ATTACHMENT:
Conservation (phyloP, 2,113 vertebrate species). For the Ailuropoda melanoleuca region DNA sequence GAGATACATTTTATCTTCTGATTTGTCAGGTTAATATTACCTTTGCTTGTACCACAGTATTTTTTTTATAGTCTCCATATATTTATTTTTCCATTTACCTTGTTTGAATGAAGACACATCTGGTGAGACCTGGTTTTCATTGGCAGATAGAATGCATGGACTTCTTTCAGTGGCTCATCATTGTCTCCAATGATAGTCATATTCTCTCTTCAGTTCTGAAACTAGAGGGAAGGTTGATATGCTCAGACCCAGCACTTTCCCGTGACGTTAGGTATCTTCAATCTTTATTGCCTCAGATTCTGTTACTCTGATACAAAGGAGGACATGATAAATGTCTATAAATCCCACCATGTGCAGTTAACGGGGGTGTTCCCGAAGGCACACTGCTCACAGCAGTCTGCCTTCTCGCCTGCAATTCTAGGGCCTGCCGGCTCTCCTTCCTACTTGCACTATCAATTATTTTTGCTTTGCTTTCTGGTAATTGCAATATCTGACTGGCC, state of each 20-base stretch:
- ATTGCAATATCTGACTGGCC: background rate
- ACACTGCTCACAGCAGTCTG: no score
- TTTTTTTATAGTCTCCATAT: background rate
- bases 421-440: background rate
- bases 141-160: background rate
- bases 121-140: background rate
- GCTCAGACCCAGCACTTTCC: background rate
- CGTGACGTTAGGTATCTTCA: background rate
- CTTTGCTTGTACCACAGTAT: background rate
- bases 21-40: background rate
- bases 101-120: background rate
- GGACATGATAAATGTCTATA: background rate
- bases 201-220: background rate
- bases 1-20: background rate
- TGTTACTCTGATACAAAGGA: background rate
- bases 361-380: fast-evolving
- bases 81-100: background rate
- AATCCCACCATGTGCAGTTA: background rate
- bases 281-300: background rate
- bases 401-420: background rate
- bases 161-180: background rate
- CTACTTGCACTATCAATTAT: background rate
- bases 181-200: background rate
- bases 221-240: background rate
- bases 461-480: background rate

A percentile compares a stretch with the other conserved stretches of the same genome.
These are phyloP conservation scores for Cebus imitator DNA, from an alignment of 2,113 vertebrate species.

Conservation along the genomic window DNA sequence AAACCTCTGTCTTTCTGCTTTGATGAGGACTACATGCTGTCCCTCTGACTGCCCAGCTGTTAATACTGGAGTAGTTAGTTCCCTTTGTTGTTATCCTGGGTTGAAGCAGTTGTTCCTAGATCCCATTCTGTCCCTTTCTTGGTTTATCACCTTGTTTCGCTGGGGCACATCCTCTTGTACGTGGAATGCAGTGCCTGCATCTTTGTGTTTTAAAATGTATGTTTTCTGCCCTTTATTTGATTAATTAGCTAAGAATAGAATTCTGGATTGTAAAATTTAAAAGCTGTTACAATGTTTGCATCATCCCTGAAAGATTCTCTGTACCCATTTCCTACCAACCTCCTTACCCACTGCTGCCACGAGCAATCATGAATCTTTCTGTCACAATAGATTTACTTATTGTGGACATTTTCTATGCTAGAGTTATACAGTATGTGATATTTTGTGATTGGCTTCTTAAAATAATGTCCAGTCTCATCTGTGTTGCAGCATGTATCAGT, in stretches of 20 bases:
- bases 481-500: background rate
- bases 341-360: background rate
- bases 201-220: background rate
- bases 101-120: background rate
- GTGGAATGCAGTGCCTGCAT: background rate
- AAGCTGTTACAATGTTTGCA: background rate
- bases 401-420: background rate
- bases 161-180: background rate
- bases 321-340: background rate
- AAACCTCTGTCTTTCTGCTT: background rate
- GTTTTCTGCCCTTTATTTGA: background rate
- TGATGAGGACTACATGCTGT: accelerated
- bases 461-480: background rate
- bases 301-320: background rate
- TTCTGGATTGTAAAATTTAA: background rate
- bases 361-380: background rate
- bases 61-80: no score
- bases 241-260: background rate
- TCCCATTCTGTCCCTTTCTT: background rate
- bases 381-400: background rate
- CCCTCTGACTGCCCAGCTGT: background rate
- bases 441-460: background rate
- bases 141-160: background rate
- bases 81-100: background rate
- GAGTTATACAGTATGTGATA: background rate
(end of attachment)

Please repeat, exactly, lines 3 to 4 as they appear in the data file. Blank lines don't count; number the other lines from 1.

- ACACTGCTCACAGCAGTCTG: no score
- TTTTTTTATAGTCTCCATAT: background rate